“Do you like Tomo?” That’s the title for AKB48’s Tomomi Kasai’s debut photo book, due to be released on February 4. But the real question is: “Do you think Tomo’s photo is child porn?”
The photo which shows 21-year-old Kasai with her breasts cupped in a te-bura – or ‘hand bra’ – by a young boy has thrown publisher Kodansha into a child porn investigation at the hand of the Japanese police.
Kansai’s provocative picture, which was originally to be used as the book’s cover photo, was also planned to be featured as a publicity shot in Shukan Young Magazine, also published by Kodansha.
Shukan Young Magazine has since had its publishing date delayed and now they’ve been forced to cancel the issue entirely, explaining on their website: “The photo contains an inappropriate expression.”
The apology hedges around the real issue of just how inappropriate the picture is but Japan Today reports that two Kodansha employees voluntarily alerted police of the photo “after receiving a request for a hearing over the issue.”
The Mainichi Shimbun newspaper also quoted an investigator saying that police decided to investigate because they “thought this issue might turn into an international controversy.”
In other words, all those responsible for this photo – the editors, the publishers and even the police – are saying something to the effect of ‘Well we didn’t have a problem with it, but we’re worried that other people – people from overseas – will have a problem with it, so we’re looking into it.’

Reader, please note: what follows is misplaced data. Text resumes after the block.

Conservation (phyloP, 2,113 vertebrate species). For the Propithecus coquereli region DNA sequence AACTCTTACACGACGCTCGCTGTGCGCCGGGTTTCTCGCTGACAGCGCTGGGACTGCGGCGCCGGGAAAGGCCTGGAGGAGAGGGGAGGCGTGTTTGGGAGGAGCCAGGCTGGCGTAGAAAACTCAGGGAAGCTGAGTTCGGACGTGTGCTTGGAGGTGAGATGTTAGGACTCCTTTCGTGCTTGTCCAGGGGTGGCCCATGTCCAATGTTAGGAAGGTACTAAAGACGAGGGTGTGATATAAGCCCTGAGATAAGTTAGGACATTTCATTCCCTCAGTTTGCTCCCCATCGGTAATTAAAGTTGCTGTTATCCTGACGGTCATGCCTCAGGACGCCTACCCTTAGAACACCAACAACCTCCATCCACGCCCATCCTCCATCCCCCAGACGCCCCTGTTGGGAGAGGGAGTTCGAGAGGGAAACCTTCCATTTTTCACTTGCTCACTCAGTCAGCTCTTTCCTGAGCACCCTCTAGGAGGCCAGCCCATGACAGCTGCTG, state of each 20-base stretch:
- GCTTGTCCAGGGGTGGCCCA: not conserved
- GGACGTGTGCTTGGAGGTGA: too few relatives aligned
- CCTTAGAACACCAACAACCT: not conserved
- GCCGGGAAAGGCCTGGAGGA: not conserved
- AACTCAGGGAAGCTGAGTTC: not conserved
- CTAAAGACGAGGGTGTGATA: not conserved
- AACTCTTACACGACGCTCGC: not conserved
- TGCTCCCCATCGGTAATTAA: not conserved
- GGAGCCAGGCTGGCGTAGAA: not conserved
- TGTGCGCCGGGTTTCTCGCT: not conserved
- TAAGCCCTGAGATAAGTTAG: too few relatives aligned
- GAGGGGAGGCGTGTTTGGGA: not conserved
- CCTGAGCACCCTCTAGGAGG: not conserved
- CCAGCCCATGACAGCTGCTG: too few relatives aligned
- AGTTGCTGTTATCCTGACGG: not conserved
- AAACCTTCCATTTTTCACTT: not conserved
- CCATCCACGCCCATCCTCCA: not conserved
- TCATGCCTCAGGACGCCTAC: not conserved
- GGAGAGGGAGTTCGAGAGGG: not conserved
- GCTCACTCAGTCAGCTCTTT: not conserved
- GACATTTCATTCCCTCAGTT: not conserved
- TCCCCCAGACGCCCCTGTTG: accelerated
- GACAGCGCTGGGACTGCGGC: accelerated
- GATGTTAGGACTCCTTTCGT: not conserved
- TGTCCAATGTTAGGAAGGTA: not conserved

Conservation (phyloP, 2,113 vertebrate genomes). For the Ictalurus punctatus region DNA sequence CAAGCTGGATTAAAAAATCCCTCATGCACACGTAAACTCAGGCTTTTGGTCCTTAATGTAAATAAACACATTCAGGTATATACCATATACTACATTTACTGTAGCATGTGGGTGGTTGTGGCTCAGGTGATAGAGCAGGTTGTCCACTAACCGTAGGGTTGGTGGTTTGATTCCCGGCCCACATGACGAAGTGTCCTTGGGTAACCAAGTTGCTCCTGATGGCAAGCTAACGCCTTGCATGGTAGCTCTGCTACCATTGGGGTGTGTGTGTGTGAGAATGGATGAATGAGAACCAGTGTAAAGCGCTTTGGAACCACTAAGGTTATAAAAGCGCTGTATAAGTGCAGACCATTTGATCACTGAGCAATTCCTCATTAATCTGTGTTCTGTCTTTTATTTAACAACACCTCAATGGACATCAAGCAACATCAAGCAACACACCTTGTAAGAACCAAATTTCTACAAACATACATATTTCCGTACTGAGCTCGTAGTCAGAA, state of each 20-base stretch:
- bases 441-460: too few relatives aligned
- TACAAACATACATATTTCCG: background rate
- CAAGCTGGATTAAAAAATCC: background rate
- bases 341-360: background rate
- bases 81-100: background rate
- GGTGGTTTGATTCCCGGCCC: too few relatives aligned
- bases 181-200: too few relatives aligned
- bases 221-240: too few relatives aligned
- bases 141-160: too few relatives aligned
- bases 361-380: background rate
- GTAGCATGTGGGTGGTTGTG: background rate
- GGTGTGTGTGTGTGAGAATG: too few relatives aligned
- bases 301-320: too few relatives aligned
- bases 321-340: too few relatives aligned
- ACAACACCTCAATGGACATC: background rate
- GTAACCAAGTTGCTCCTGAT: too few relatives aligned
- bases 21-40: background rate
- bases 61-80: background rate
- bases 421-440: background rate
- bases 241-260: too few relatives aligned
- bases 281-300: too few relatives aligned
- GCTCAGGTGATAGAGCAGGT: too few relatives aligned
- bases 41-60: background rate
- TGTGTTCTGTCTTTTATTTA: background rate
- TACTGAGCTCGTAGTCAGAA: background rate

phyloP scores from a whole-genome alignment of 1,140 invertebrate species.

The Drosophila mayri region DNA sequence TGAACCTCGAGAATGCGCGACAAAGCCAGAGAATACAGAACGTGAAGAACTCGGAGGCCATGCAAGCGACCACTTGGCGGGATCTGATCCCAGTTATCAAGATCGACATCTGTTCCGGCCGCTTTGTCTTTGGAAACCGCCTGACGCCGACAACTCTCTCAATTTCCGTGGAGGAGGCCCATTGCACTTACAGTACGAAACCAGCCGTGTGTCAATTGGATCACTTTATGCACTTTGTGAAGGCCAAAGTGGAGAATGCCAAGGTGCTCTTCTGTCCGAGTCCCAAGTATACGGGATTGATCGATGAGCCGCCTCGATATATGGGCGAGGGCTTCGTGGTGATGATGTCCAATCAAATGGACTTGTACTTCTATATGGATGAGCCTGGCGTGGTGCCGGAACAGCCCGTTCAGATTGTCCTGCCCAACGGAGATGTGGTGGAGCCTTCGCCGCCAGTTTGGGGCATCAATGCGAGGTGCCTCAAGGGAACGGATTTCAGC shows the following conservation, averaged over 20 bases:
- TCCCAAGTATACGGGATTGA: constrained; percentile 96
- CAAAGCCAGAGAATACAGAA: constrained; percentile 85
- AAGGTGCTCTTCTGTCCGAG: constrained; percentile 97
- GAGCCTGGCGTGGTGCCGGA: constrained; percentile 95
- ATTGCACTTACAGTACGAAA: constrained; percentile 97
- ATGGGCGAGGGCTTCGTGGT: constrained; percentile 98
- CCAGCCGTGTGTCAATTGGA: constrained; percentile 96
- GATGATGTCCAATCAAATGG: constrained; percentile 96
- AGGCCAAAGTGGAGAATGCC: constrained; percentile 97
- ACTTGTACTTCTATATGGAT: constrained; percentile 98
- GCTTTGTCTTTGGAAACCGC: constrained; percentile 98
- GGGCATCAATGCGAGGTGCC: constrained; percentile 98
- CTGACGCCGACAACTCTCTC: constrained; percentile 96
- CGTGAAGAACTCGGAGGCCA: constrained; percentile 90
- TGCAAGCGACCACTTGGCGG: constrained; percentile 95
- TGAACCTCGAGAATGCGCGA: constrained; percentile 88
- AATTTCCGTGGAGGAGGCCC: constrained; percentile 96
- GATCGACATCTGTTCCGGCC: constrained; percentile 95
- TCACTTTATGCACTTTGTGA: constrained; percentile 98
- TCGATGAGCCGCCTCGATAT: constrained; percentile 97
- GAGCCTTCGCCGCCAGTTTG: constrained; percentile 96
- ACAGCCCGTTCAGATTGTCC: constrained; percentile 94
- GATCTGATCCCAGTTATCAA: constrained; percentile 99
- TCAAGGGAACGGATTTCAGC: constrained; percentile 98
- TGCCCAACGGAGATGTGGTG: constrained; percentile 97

With that attitude, though, you have to wonder just how hard investigators will be looking into the case.
Kodansha obviously stands to lose a lot of money from their botched issue as well as brand damage. But with Japan’s lax child porn laws the company faces, at worst, a maximum sentence of five years in prison and a fine of five million yen ($US 55,500).
So is the photo really child porn?
According to Wall Street Journal’s Asia Japan Watch AKB48 fans have defended Kasai’s photo saying that anyone who considered it pornographic had an “obscene mentality.” And while the photo is inappropriate it seems to stretch the boundaries of what is and isn’t pornographic.
But for lawyer Toru Okumura, also interviewed by Asia Japan, regardless of whether people would be aroused by the picture “there is the possibility of the photo being considered child pornography.”
Also, Tokyo Reporter writes that investigators interviewed by Sankei Shimbun have said: “The act of (a child) touching a woman’s nipples (as in that photo) is prohibited by law.”
As for me, I tend to agree with what appear to be an outspoken minority on social networking sites. As many people on Twitter pointed out, for this photo to have made it to the digital draft copy of Shukan Young Magazine, and to even be considered for the cover photo of Kasai’s book, it had to be approved by tens of people. Presumably some of those people have children of their own.
Japan’s lax attitude towards child pornography and over sexualizing young teens is a sad and frightening side to one of the most wealthy and powerful countries in the world. And maybe the only official statement surrounding this whole fiasco comes from an unnamed Kodansha spokesperson: “Whether or not it is child porn, it infringes on socially accepted standards.”